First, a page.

The basic idea for the Mindset theory is that children who believe their ability is innate, are less willing to challenge themselves, for fear of proving themselves inadequate through failing. A fixed mindset. Those who believe they can succeed through hard work and practice on the other hand are much more likely to ‘have a go’ and this approach actually helps them to learn and experience success. A growth mindset. The Trust uses this theory to challenge and change the mindset of students from fixed to growth, so that they can exceed their own expectations and go on to fulfil their potential.
What impact did the Mindsets programme have on your students?
This programme had a lasting impact on our 12 students. Many more of our students have attended and benefitted from a mindset course since this initial programme.
All students were able to develop their abilities, resilience and productivity through initially failing and by being encouraged by the Outward Bound instructors to try again through hard work and practice. This motivated them and gave them confidence. They learnt the link between effort and reward and instead of being inhibited by the challenges they faced, such as a challenging rock climb or gorge scramble, they had the chance to experience and practice what it feels like to push past feelings of uncertainty and emerge from difficulty as stronger individuals.
We have had students who had been steady C grade coasters and who have returned to school after their residential with a new found vigour and determination. One year 10 student, raised her aspirations, gained A*s and A’s at GCSE and following A levels went on to study media at Lincoln university and is currently presenting and producing local news reports for the Counties own TV news online channel.
One timid male student, Joe, was initially frightened to do the activities on his residential. He overcame his fear and gained so much confidence and self-belief during his week away that he has gone on to become a grenadier guard protecting the Queen. Something he would never have expected he would be able to achieve before the programme.
Clio was struggling with engagement and displayed behavioural problems within the classroom before her course. Her residential and the mindsets theory has had a positive impact on her attitude, behaviour and outlook to learning.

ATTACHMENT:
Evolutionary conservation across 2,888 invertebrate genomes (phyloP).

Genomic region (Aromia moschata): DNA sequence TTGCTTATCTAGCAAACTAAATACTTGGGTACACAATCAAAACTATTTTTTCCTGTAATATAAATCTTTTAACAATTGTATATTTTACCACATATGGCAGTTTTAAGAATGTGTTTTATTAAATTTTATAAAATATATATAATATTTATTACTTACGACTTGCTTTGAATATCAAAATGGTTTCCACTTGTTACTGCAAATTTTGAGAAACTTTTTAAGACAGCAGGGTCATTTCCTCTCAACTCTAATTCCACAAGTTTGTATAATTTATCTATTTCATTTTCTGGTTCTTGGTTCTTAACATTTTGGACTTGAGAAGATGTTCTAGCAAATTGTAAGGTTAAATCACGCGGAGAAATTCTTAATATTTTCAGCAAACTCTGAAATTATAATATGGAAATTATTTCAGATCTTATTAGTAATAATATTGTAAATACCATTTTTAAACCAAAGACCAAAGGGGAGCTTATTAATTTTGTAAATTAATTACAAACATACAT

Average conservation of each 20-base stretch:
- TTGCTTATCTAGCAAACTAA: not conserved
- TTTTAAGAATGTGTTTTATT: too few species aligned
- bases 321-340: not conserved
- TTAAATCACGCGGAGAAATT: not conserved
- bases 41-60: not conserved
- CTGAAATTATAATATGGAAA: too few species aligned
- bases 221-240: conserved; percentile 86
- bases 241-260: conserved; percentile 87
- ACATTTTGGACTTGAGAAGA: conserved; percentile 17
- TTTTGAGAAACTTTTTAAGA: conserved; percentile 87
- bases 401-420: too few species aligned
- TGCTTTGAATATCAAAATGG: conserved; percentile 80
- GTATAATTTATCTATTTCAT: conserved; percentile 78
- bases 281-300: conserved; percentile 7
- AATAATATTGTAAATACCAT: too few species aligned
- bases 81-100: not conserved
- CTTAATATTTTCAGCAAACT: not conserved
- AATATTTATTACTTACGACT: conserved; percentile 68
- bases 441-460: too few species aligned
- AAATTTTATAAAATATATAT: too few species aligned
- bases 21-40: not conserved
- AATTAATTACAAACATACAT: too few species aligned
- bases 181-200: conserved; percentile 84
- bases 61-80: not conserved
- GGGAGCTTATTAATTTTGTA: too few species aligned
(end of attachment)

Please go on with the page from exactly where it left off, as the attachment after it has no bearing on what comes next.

How have staff responded?
The staff at Stamford Welland Academy, as well as the other academies within CMAT, have witnessed a noticeable increase in confidence, engagement and attainment in students once they return from a residential programme at The Trust. Future Outward Bound® residentials are now oversubscribed with staff wanting to see the Mindset theory in action.
Did you receive feedback from parents?
I have regular emails from parents commenting on the progress their children are making in school as a result of my intervention to encourage outdoor educational programmes and the residential programmes with Outward Bound.
One single parent who struggled to fund the trip for her daughter in 2011 contacted Stamford Young Peoples Charity for help, as well as using the Outward Bound bursary to enable her daughter to go. She was experiencing troubles with her family and home life as well as behavioural issues within school and the local community and was at risk of being removed from our school. She reacted incredibly to the teaching and amazing challenges set by her Outward Bound instructor during her week away at Ullswater. Learning the importance of self-awareness, team work and leadership, she returned to the school a different student. She became a prefect, represented the school in a number of sports competitions and went on to achieve strong GCSE grades that two years previously would have been unheard of for her.
Do you have any tips or pointers for schools thinking of embarking on similar trips?
Our work with The Trust has grown over these past years because we see the long lasting and remarkable difference in increased confidence levels, team working skills and resilience in our students.
In 2009 we initially saw 12 students benefit from their residential programme. In 2015, 120 young people attended the Ullswater Centre; 12 went to the Loch Eil Centre in Scotland and 36 attended the Ogwen Cottage Centre. What a turnaround! 12 students to 168 per year.
My advice is take advantage of The Trust’s bursary funding, they are an educational charity who want as many young people as possible to benefit from outdoor experiential learning.
If your school is considering outdoor learning, feel free to contact me or The Outward Bound Trust directly for some advice. I’m happy to share our schools experiences and can provide videos, images and testimonials from our staff, students and their parents.
To find out more contact: Dominic Brister: DBrister@stamfordwellandacademy.org
Original interview featured in Education Today Magazine – May 2016 issue